Alien hand syndrome (AHS) is a rare neurological disorder that causes hand movement without the person being aware of what is happening or having control over the action.
The afflicted person may sometimes reach for objects and manipulate them without wanting to do so, even to the point of having to use the healthy hand to restrain the alien hand.
A new study identified the areas of the brain involved in both voluntary and involuntary movement and found that neural activity was restricted to the primary motor cortex during the unconscious motor activity seen with AHS.
Led by Frederic Assal of University Hospital in Geneva, Switzerland, researchers conducted a study of a 70-year-old right-handed man who had AHS after suffering a large stroke in the right parietal lobe.
His left hand had normal motor function, with only slight weakness and clumsiness, but showed marked sensory loss. His alien movements consisted of involuntary gestures or grasping with his left hand, which he sometimes did not notice due to mild left visual neglect (a condition in which the patient is unaware of events in the left visual field even though the visual pathways are intact) as a result of the stroke.
The researchers performed two functional MRI experiments in which the patient performed simple motor tasks that allowed them to compare similar left-hand movements executed both consciously and unconsciously.
By contrasting periods with AHM with those in which the patient was not moving, the researchers found that the primary motor cortex was selectively activated, with more activity as AHM increased. Voluntary movements also activated the primary motor cortex, but other regions of the brain were activated as well.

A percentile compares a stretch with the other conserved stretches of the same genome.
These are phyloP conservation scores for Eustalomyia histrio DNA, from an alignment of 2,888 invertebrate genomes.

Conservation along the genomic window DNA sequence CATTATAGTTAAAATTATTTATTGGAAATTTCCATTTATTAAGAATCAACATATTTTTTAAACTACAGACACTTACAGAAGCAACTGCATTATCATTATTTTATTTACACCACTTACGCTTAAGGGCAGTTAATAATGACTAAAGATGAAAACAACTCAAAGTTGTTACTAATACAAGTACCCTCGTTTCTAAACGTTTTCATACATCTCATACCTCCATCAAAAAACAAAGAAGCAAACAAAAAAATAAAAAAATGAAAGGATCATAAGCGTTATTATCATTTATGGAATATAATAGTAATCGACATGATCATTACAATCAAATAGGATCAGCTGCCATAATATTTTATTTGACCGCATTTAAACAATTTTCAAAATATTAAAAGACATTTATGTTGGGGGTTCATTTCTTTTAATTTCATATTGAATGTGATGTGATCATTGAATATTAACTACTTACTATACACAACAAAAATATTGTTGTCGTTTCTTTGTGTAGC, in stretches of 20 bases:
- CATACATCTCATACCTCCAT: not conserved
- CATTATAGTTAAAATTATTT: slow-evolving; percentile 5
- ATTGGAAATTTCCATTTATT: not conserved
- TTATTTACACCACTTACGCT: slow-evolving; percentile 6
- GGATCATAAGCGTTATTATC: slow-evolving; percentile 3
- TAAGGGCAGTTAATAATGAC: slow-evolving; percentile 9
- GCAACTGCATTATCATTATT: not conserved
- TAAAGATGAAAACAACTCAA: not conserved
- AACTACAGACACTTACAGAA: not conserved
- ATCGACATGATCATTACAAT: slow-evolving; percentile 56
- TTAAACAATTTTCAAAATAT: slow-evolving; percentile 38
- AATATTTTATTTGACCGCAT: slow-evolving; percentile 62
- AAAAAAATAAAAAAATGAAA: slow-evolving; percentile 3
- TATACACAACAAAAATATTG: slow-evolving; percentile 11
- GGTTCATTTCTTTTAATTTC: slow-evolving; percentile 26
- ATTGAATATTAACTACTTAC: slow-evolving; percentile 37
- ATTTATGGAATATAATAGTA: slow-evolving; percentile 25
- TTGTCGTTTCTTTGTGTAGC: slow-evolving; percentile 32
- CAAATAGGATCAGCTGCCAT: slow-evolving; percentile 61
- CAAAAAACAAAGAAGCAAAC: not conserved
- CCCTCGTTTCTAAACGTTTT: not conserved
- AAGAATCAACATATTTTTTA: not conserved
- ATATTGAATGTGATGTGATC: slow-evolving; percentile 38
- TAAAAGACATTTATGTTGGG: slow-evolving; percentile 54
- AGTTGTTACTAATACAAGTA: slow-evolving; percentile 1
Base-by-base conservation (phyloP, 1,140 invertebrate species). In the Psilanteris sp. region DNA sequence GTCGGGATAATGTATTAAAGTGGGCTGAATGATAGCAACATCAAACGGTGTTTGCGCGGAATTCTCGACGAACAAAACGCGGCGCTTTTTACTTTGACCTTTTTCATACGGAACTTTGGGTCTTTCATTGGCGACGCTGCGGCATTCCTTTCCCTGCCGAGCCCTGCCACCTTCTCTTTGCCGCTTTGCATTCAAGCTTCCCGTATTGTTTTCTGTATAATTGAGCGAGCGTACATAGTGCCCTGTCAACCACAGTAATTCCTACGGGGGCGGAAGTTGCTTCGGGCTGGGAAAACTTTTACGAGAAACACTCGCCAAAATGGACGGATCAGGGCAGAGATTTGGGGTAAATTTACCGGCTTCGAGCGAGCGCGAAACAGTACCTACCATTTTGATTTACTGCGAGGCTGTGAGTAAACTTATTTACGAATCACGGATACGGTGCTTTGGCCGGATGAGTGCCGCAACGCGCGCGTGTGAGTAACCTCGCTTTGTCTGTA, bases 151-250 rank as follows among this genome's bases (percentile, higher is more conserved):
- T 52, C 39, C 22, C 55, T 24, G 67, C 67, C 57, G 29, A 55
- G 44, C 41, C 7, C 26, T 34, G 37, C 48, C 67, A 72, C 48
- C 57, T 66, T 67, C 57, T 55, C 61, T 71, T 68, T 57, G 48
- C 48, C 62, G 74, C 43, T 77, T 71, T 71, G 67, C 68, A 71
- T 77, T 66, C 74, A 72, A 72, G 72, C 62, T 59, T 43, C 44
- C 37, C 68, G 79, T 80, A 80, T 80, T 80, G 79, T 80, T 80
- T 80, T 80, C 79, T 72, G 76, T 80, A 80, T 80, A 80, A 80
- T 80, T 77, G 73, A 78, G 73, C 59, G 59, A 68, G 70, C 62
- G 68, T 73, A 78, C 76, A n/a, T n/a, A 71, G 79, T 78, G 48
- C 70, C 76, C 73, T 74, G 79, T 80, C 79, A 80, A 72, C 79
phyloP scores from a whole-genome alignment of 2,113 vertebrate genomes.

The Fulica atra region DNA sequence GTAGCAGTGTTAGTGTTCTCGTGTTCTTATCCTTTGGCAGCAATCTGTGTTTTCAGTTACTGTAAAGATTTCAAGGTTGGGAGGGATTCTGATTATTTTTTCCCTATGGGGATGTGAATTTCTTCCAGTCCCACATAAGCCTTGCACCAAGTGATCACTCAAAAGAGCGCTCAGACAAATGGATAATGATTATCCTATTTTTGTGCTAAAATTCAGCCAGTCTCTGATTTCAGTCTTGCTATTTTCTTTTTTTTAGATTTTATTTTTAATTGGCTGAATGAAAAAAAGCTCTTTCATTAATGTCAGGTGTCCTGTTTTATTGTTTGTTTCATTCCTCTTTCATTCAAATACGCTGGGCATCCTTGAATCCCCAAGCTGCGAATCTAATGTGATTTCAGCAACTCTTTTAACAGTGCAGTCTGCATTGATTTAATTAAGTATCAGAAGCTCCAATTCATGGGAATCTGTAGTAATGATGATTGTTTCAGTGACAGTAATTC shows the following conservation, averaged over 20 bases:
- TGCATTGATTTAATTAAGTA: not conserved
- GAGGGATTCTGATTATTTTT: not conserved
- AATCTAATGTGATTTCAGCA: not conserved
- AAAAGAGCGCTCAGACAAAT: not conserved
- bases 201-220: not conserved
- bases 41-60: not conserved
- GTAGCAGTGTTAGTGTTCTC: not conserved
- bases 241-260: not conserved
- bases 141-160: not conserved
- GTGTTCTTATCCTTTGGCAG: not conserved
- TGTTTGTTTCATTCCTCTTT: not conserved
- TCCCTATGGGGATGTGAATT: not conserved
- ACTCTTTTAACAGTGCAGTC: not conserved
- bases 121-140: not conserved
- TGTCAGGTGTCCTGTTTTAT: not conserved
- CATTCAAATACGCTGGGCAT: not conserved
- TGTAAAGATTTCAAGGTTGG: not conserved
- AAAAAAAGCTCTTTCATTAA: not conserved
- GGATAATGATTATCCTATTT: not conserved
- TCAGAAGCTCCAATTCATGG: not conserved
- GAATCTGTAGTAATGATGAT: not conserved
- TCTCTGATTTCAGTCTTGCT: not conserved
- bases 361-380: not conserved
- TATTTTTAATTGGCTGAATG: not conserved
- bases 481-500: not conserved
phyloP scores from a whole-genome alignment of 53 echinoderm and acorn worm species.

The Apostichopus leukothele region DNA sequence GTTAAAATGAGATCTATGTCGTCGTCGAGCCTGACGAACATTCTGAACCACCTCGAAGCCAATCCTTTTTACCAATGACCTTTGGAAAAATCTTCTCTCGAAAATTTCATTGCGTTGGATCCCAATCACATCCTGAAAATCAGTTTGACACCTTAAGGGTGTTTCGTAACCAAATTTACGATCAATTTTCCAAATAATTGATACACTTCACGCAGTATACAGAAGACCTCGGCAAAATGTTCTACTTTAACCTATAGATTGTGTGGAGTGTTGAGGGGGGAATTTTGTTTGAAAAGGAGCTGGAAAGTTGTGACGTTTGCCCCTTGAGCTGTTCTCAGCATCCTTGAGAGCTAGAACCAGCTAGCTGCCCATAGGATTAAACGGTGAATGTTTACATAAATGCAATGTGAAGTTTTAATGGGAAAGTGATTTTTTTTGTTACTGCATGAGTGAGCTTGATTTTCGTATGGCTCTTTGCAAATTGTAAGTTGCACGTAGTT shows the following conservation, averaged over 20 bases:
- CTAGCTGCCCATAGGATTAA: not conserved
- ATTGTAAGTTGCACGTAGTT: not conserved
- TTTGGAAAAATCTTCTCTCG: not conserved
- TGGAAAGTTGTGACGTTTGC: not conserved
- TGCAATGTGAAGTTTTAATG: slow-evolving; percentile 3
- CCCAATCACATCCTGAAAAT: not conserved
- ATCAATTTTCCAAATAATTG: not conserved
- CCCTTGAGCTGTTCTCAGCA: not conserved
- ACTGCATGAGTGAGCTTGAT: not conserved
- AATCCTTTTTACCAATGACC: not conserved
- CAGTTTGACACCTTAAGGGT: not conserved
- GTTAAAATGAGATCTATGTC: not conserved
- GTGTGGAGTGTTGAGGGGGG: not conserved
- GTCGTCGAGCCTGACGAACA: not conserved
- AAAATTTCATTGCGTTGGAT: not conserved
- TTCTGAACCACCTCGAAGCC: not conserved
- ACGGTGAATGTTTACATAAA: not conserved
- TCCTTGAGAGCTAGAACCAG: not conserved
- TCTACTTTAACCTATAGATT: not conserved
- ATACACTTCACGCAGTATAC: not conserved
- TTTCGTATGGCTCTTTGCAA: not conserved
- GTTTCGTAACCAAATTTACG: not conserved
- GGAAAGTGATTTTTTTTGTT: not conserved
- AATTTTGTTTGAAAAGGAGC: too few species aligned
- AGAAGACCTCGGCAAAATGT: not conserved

Voluntary movements with either hand showed significant activation in the contralateral primary motor cortex and the bilateral premotor areas. In addition, right-hemisphere primary motor cortex activity was identical during voluntary and alien left hand movements.
Supplemental motor area regions on both sides were activated by left more than right movements, which suggests a greater degree of motor preparation and control when moving the affected hand, according to the authors.
"To our knowledge, these fMRI results reveal for the first time the neural correlates of AHM," the authors state, and a major new finding is that AHM was associated with highly selective and isolated activation of the contralateral primary motor cortex.
The fact that motor cortex activity was identical during AHM and voluntary movements indicates that conscious and unconscious motor activity involves the same underlying brain structures and that activity in the primary motor cortex does not correlate with voluntary movement.
In addition, the study shows that "while M1 [primary motor cortex] may code for limb movement planned by parietal systems, only activity in the latter (but not the former) may mediate conscious experience of motor intentions."
The authors conclude, "These data open new perspectives for the comprehension of neurological and neuropsychiatric disorders associated with abnormal motor control or abnormal awareness of action, such as utilization behavior, phantom limb, anosognosia [in which a person suffers a disability due to a brain injury but is unaware of it], or delusions of control in schizophrenia."